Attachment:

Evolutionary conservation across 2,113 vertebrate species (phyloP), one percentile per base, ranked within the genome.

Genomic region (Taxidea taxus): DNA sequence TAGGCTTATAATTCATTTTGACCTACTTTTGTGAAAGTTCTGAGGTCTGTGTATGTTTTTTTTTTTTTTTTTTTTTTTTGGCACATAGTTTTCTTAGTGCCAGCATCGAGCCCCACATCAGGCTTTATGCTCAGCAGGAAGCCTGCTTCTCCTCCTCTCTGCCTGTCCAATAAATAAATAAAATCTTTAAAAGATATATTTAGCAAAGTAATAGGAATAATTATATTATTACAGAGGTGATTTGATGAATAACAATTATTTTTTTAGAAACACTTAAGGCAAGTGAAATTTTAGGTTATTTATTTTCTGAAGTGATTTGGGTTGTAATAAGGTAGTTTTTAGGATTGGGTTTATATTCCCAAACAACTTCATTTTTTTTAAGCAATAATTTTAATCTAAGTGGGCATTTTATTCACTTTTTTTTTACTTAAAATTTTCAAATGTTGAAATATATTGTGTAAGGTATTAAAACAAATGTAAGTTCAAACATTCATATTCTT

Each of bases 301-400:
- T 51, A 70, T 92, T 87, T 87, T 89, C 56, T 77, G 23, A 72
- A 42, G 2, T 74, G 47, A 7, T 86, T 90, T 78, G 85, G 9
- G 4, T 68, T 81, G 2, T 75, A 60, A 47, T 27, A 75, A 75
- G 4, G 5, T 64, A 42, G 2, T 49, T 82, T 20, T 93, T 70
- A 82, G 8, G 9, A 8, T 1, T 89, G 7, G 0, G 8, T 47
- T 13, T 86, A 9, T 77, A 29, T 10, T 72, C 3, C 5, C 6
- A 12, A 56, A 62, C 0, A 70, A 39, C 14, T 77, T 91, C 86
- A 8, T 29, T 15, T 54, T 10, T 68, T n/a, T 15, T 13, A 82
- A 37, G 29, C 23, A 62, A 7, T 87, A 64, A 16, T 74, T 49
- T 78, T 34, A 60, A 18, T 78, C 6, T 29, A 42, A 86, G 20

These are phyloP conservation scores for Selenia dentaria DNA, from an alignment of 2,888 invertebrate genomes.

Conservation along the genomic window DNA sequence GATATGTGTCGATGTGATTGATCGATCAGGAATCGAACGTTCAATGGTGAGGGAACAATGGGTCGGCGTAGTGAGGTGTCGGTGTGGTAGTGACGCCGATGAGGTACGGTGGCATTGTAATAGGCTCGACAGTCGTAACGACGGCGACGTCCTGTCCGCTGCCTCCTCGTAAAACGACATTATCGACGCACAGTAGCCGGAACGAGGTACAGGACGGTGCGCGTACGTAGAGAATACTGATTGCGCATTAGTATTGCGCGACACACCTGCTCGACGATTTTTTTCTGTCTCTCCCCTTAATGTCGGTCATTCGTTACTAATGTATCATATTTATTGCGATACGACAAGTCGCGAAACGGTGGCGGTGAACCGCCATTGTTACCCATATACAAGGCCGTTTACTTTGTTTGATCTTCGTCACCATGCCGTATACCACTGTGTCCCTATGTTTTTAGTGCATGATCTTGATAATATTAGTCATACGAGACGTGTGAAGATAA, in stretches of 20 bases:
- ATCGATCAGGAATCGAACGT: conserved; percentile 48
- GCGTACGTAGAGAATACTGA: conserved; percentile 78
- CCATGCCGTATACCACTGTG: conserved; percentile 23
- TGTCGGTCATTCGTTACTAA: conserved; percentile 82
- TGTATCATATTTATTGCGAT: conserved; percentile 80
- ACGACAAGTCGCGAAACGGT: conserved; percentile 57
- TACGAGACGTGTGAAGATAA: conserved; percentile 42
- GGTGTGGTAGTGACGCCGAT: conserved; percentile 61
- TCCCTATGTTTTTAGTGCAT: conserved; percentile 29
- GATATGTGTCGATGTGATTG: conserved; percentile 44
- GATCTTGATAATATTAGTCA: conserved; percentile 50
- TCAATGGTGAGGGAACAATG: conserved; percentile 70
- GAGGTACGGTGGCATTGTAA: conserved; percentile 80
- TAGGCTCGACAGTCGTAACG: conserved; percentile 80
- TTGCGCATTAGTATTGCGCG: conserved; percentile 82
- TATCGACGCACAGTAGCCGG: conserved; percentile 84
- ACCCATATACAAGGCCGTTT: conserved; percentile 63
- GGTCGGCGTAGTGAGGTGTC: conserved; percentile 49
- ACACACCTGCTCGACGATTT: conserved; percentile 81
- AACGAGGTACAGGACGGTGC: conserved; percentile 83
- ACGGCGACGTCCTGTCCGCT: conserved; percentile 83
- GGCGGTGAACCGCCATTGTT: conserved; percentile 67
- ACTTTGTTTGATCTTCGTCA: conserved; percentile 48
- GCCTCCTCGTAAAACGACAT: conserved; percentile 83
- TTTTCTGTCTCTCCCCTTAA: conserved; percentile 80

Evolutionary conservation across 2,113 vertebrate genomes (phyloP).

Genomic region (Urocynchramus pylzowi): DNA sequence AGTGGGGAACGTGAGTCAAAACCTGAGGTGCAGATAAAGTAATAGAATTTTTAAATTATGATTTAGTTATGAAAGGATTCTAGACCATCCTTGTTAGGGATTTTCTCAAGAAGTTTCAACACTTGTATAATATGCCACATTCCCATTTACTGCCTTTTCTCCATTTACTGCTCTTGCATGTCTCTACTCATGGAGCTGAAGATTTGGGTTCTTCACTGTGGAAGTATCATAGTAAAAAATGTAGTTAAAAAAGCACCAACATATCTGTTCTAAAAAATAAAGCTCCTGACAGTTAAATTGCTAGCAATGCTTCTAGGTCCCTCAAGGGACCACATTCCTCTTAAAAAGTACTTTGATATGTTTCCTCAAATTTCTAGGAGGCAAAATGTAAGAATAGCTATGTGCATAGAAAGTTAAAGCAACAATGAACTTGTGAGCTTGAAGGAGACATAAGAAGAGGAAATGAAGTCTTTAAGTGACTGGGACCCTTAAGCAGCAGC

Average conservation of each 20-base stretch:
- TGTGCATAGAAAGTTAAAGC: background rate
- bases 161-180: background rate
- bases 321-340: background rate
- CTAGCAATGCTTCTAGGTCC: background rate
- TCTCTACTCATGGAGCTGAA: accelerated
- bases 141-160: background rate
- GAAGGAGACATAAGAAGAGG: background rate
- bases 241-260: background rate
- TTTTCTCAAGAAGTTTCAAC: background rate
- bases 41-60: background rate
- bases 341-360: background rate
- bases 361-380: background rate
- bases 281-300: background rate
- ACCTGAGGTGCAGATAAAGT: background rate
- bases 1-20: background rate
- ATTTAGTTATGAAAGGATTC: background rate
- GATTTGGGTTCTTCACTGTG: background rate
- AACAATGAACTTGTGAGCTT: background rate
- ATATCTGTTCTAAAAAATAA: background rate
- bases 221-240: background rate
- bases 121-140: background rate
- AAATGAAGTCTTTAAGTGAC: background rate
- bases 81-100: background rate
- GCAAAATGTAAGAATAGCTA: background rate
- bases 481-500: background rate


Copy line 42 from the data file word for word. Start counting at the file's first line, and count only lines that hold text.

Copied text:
Genomic region (Urocynchramus pylzowi): DNA sequence AGTGGGGAACGTGAGTCAAAACCTGAGGTGCAGATAAAGTAATAGAATTTTTAAATTATGATTTAGTTATGAAAGGATTCTAGACCATCCTTGTTAGGGATTTTCTCAAGAAGTTTCAACACTTGTATAATATGCCACATTCCCATTTACTGCCTTTTCTCCATTTACTGCTCTTGCATGTCTCTACTCATGGAGCTGAAGATTTGGGTTCTTCACTGTGGAAGTATCATAGTAAAAAATGTAGTTAAAAAAGCACCAACATATCTGTTCTAAAAAATAAAGCTCCTGACAGTTAAATTGCTAGCAATGCTTCTAGGTCCCTCAAGGGACCACATTCCTCTTAAAAAGTACTTTGATATGTTTCCTCAAATTTCTAGGAGGCAAAATGTAAGAATAGCTATGTGCATAGAAAGTTAAAGCAACAATGAACTTGTGAGCTTGAAGGAGACATAAGAAGAGGAAATGAAGTCTTTAAGTGACTGGGACCCTTAAGCAGCAGC